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Friday, June 14, 2024

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Friday, June 14, 2024

At a standstill


Traffic congestion has become a major concern for the citizens of Shillong these days, who often vent their frustration on the government and the poor traffic management in the city. The problem has been aggravated with the reopening of schools and colleges recently, and the government relaxing the odd-even norms for commercial vehicles.

Commuters often complain about the pathetic traffic snarls on common routes such as Laitumkharh, Police Bazar, Dhankheti – where scores of vehicles are lined up during peak hours.

While the traffic congestion can be attributed to various factors such as more and more people buying cars, or for that matter the lack of alternative routes, flyovers, and dormant road infrastructure, the government has not come out with a concrete plan to address the issue.

The resources available with the government to tackle the crisis are also limited given the fact that most areas under Shillong agglomeration have seen rapid urbanisation in the past decade or so, leaving less space for the extension of road infrastructure within the city.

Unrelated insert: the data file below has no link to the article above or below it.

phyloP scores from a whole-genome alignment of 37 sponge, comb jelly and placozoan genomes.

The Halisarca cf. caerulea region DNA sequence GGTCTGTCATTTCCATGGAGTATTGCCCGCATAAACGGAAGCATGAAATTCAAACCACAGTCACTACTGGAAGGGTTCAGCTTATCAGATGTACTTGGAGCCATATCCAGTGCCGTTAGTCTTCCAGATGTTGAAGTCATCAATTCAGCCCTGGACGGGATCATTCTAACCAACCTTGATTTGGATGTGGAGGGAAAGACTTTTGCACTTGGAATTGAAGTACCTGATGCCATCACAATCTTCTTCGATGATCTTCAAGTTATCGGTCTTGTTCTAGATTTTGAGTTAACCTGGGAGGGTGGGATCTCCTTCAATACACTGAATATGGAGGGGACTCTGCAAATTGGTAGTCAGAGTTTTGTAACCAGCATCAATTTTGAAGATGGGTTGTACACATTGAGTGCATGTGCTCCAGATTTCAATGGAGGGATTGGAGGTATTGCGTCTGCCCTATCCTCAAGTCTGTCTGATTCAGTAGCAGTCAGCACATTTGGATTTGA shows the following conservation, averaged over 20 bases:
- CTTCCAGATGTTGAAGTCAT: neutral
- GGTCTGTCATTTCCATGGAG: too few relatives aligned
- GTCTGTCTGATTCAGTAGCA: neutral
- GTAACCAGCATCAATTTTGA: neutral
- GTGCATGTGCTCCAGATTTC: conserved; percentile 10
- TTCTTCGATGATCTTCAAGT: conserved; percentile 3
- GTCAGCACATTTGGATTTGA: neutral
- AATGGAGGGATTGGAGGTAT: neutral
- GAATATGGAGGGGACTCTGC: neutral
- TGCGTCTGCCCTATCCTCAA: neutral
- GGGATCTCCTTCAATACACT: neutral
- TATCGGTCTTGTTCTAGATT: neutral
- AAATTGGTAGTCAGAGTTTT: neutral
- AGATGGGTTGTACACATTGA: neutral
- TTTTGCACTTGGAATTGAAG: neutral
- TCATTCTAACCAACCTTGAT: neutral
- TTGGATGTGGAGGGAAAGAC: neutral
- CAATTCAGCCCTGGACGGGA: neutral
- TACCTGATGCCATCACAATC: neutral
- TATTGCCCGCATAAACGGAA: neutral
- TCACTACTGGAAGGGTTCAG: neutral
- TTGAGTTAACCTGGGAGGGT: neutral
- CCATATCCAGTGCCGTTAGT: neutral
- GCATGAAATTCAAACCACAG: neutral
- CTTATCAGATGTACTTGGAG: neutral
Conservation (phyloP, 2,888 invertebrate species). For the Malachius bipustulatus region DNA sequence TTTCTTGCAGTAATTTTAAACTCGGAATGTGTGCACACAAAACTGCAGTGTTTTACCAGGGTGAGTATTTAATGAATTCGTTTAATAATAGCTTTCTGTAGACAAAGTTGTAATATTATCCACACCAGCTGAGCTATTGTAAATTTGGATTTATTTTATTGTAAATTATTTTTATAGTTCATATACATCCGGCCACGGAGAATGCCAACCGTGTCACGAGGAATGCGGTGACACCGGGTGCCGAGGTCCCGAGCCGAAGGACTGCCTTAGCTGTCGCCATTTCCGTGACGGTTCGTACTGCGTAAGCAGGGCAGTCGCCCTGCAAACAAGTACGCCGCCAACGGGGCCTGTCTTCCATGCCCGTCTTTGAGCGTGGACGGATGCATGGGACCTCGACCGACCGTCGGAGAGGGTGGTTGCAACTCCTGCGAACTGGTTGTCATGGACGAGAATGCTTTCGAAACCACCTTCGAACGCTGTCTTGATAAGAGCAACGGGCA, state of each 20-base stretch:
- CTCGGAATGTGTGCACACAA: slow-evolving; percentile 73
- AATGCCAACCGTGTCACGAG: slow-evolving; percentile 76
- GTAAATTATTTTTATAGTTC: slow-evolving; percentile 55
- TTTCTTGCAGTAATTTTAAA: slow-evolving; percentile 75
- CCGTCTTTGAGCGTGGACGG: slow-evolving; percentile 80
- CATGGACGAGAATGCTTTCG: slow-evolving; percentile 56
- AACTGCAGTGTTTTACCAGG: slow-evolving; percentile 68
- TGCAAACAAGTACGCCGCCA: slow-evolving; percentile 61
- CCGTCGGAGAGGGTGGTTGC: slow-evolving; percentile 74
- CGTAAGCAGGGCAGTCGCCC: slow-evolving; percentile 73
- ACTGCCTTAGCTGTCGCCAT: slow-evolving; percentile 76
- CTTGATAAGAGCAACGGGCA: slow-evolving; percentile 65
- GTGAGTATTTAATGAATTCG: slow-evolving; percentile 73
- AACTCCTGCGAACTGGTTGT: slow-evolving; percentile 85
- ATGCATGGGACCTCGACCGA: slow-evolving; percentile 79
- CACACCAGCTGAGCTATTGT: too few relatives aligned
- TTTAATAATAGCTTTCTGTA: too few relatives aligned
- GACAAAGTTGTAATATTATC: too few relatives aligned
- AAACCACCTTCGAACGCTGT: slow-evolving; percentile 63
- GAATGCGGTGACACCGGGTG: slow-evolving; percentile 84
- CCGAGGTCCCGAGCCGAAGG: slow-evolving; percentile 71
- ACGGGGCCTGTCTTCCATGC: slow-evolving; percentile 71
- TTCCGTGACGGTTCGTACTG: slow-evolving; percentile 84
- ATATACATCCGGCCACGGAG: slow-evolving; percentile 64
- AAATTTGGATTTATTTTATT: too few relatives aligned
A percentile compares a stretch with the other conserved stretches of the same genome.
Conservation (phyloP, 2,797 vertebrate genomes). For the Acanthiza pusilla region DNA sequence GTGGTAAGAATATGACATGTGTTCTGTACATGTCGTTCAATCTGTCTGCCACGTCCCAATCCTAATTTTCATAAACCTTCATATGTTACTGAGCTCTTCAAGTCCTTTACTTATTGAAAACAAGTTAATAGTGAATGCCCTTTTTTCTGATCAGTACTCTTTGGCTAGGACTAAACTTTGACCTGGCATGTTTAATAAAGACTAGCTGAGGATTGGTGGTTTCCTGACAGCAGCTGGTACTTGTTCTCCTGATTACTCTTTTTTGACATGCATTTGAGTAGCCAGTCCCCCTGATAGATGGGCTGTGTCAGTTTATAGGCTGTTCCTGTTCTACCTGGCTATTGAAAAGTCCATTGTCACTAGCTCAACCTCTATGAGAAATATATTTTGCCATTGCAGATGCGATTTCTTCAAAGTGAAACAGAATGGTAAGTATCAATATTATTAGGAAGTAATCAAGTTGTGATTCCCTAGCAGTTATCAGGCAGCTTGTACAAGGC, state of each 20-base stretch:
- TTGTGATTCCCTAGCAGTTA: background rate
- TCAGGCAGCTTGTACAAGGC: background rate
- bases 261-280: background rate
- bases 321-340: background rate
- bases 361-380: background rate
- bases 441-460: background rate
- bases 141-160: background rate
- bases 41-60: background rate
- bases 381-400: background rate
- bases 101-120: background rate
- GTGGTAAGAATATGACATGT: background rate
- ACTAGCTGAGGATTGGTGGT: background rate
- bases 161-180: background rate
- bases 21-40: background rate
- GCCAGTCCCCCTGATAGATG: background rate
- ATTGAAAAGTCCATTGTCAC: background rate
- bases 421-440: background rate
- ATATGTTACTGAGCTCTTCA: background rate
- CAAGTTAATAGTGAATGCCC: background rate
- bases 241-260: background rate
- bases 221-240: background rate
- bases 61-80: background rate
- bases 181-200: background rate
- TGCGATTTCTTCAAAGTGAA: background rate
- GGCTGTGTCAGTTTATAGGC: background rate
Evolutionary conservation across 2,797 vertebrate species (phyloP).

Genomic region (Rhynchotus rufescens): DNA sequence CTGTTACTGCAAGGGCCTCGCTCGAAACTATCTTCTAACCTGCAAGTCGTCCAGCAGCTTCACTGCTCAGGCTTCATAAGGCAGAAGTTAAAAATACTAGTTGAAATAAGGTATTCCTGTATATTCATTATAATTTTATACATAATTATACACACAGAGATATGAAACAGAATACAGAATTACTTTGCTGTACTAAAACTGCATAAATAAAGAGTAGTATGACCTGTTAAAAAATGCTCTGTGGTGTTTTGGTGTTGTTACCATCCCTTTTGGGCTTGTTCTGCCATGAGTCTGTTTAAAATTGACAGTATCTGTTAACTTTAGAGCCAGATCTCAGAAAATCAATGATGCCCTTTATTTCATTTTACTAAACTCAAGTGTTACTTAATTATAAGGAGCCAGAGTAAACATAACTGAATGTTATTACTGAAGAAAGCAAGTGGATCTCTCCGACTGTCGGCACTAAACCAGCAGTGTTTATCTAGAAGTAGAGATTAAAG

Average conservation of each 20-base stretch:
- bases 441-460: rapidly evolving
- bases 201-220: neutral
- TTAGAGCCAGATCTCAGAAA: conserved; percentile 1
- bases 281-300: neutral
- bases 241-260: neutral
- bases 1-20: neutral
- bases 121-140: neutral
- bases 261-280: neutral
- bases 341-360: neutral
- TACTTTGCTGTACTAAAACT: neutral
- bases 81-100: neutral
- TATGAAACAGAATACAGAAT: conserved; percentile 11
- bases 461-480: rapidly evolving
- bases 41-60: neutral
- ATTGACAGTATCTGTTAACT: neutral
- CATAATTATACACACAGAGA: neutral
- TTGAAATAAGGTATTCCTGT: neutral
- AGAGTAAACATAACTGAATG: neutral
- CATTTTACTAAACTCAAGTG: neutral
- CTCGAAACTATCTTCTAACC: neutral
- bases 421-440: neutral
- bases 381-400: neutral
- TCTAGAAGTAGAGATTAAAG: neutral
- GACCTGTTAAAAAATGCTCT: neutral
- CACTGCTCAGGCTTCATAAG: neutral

The roads across the city have remained the same, while the number of vehicles plying on these has increased manifold. There are multiple processes and laws that have to be followed before a permission can be granted to extend roads in Sixth Schedule areas like Shillong, which again brings everything to standstill before things can materialise.

In addition to land being a problem, the government is also financially crippled to take up big projects, such as additional flyovers that can greatly address the issue. However, such projects need funding, for which the state government directly relies on the Centre. Now even if a project is approved by the Centre, permission from a large number of civil society organisations have to be sought for implementing the project or for that matter.

Whereas, all this arguably points that the government has failed to manage things , the urban well-to-do can also be blamed for the mess, who rely on private vehicles for everything, and  refrain from taking public transportation for their daily commute.

Robert Nongseij, Shillong

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